• Additionally, providing clear rationales for treatment decisions and activities in developmentally appropriate language demonstrates respect for teens as active participants in treatment and helps to establish therapist credibility, which increases the likelihood of teen participation in treatment.

Alliance with parents and other caretakers

Teens usually do not refer themselves for services, so forming a therapeutic alliance with you – the parent or guardian – is important. Parents are often responsible for facilitating treatment by:

  • scheduling appointments
  • transporting the teen
  • consenting to treatment
  • providing clinically-relevant information about the teen’s experiences and behavior
  • implementing therapeutic assignments that serve to modify the teen’s environment

In fact, the alliance with caretakers has been found to relate to parent/family participation in therapy, which is in turn related to teen improvement (Karver et al. 2006). It is important to create an environment of open discussion with parents and other family members during intake sessions.

This can be done by utilizing a semi-structured format in which family members are welcome to share their experiences and concerns as they come up in the assessment. It is important for therapists to be sensitive to family beliefs and values and to show interest when parents share information during discussions.

Treating teens and parents at the same time

In order for the therapist to engage both parents and the teen simultaneously, it may be essential that the therapist find ways to bridge the gap between parent and teen perspectives. The therapist can identify points of agreement to encourage discussion, enlist parents and teens as collaborative team members, and help identify mutually acceptable treatment goals and plans. As usual, clear policies about the limits of confidentiality are discussed with the teen and family. Usually, confidentiality is maintained for what the teen shares in therapy, with the exception of situations of risk for physical harm, abuse of a minor, suicidal or homicidal ideation.

Employing Motivational Interviewing

Motivational interviewing (MI) has been shown to be effective at reducing alcohol and substance use in teens with an initial low motivation to change it is not possible to address the full scope of MI in this abbreviated format, some of the main principles include:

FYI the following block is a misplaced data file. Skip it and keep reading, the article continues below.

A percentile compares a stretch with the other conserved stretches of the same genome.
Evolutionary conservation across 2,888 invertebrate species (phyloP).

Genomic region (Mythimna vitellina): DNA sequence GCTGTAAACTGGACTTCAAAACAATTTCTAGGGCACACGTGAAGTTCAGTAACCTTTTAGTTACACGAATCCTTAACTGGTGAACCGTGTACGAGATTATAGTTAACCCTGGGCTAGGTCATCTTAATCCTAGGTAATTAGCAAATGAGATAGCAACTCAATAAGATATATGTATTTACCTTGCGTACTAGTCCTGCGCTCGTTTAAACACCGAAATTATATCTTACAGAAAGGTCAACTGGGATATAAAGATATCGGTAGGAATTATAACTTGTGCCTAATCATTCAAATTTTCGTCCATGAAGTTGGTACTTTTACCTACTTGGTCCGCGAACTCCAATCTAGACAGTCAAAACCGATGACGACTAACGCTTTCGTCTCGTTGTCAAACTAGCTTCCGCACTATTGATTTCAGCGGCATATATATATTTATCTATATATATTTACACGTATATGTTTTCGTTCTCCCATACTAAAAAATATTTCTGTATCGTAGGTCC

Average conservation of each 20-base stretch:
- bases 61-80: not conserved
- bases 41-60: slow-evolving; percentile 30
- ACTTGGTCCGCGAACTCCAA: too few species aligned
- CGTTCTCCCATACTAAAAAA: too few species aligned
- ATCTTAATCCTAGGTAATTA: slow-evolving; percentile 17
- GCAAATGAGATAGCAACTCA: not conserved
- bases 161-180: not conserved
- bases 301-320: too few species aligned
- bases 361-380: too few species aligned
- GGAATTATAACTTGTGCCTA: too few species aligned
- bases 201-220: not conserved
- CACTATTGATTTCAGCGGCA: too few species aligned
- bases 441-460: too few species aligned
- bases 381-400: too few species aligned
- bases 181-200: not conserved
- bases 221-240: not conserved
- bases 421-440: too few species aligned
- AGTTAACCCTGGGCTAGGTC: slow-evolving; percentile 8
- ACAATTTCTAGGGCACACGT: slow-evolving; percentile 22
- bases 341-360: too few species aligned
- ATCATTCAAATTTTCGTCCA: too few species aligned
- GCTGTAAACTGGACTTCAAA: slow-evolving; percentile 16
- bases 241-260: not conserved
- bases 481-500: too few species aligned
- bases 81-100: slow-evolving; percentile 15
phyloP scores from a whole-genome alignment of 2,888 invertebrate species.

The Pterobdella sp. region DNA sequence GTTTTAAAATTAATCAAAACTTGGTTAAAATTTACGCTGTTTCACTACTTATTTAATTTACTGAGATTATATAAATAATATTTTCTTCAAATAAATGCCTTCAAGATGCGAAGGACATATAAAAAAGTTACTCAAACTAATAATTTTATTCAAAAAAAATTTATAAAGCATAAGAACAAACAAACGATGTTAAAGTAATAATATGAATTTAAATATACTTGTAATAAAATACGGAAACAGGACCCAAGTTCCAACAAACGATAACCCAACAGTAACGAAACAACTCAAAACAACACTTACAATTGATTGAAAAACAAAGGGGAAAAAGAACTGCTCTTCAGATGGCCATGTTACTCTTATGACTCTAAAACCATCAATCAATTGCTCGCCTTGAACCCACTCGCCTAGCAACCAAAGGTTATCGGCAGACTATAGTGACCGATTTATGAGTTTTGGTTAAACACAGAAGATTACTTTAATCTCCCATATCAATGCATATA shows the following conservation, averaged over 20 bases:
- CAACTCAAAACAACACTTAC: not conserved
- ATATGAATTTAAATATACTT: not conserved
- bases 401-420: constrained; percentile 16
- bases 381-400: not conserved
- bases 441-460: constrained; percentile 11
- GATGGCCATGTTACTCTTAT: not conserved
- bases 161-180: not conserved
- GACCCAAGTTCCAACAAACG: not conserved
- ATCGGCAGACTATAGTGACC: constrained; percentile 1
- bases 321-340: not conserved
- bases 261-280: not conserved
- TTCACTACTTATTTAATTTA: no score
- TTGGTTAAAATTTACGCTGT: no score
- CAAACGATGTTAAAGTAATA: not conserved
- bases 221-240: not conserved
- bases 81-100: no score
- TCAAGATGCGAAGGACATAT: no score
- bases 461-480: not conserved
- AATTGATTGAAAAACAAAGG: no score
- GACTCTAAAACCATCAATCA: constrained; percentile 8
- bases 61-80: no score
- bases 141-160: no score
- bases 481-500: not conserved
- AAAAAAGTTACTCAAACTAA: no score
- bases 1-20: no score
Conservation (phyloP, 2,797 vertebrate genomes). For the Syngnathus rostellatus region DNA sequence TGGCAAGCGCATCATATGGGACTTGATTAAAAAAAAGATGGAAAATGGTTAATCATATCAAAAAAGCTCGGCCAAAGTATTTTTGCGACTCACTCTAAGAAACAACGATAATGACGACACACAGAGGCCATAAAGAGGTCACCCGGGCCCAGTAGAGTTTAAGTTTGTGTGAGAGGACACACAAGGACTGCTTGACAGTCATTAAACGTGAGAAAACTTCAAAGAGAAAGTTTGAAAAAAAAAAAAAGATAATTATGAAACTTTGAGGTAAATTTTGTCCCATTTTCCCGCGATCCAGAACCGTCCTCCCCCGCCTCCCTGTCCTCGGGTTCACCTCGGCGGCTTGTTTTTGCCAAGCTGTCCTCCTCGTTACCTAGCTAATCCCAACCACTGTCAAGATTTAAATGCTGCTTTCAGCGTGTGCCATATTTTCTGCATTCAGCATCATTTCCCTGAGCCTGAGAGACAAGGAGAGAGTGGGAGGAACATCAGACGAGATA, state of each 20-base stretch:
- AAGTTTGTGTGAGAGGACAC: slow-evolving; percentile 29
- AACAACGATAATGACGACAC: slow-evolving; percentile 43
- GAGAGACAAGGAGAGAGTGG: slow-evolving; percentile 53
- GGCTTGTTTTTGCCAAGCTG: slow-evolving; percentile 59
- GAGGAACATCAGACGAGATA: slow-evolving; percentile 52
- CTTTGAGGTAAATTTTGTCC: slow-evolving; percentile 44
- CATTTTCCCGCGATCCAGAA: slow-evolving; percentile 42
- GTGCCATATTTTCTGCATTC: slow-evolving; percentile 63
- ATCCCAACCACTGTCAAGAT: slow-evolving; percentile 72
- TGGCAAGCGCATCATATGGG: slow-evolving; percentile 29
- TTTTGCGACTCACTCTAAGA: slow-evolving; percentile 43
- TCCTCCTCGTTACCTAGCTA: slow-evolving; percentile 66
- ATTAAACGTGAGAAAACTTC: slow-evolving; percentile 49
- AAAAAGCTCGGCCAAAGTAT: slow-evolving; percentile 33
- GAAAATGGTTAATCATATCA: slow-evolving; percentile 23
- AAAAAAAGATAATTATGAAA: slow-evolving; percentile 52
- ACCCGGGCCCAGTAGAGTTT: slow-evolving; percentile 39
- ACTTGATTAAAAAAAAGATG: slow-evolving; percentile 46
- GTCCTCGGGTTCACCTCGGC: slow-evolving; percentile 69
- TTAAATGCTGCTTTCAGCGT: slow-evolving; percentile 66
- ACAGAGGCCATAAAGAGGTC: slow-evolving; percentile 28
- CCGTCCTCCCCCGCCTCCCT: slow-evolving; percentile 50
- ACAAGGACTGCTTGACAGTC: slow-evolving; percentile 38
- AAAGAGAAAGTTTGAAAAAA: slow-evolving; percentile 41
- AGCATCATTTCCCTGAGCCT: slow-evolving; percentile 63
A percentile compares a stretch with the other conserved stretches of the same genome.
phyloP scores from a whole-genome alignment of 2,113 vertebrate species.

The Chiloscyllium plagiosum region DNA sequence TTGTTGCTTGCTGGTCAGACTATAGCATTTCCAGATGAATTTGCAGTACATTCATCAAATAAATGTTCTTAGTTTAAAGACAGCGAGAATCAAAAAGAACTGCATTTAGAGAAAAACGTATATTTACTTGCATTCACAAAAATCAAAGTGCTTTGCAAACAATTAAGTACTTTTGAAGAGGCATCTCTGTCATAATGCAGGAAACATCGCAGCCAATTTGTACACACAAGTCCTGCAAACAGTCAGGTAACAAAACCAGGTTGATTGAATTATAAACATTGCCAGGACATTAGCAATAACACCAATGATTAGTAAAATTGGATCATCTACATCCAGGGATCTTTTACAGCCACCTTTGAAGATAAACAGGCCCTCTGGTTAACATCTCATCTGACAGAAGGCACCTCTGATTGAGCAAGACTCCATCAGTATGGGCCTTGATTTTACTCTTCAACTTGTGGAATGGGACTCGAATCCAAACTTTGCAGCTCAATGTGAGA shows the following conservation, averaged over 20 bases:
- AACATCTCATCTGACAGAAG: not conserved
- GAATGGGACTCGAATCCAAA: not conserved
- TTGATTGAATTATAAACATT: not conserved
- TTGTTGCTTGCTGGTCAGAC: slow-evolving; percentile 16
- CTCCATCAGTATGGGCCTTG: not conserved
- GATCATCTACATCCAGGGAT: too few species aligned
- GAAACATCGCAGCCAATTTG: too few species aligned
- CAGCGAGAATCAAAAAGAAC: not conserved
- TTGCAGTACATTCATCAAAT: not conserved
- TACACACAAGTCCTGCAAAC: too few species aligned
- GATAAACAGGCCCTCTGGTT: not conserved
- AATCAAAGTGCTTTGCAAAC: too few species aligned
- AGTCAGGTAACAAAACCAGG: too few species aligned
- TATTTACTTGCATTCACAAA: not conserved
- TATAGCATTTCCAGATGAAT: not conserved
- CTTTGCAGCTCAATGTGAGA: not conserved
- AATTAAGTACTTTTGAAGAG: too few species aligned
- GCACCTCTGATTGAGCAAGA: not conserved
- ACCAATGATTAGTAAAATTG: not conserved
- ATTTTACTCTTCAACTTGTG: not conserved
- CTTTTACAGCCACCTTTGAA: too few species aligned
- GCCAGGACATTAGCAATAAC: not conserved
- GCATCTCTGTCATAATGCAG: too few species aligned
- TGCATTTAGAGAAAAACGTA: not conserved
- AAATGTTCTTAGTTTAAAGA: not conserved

Taking an empathetic, nonjudgmental stance and listening reflectively. This involves attempting to understand a teenager’s perspectives and helping them feel understood, so that they can be more open and honest with others

Identifying how the teen’s current behavior may affect their goals. This involves working with teens to identify personally meaningful goals, and helping them to evaluate whether what they are doing now will interfere with where they want to be in the future.

Rolling with resistance. Rather than arguing with teens when they hit a roadblock, help them develop their own solutions to the problems that they have identified.

Supporting self-efficacy for change. The belief that change is possible is an important motivator for successful change. Help teens to be hopeful and confident about their ability to impact their own future in a positive way.

Leaving the door open

When teens want to terminate treatment, make sure they know that they can come back at any time. Experienced treatment providers know that often it takes awhile for a teen to start coming in regularly and to fully commit.

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Reference Sources: A great website that helps young people to start thinking about how to talk about mental health and addiction through peer based social media is ok2talk
Other Reference Sources: Karver M. S., Handelsman J. B., Fields S., Bickman L. (2006). Meta-analysis of therapeutic relationship variables in youth and family therapy: the evidence for different relationship variables in the child and teen treatment outcome literature. Clin. Psychol. Rev. 26, 50.6510.1016/

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About Dr. Lisa Fortuna, MD, MPH

Lisa R. Fortuna, MD, is board-certified in child and adolescent psychiatry and in addiction medicine, with over fifteen years of clinical experience with children, adolescents, and families. She is currently faculty at Boston University School of Medicine and medical director of Child and Adolescent Psychiatry at Boston Medical Center. She has published highly cited articles in the areas of post-traumatic stress disorder (PTSD), adolescent substance abuse, and Latino and immigrant mental health. She is the author of (with Zayda Vallejo M. Litt), Treating Co-Occurring PTSD and Addiction: Mindfulness Based Cognitive Therapy for Adolescents with Trauma and Substance Use Disorders (New Harbinger, 2015).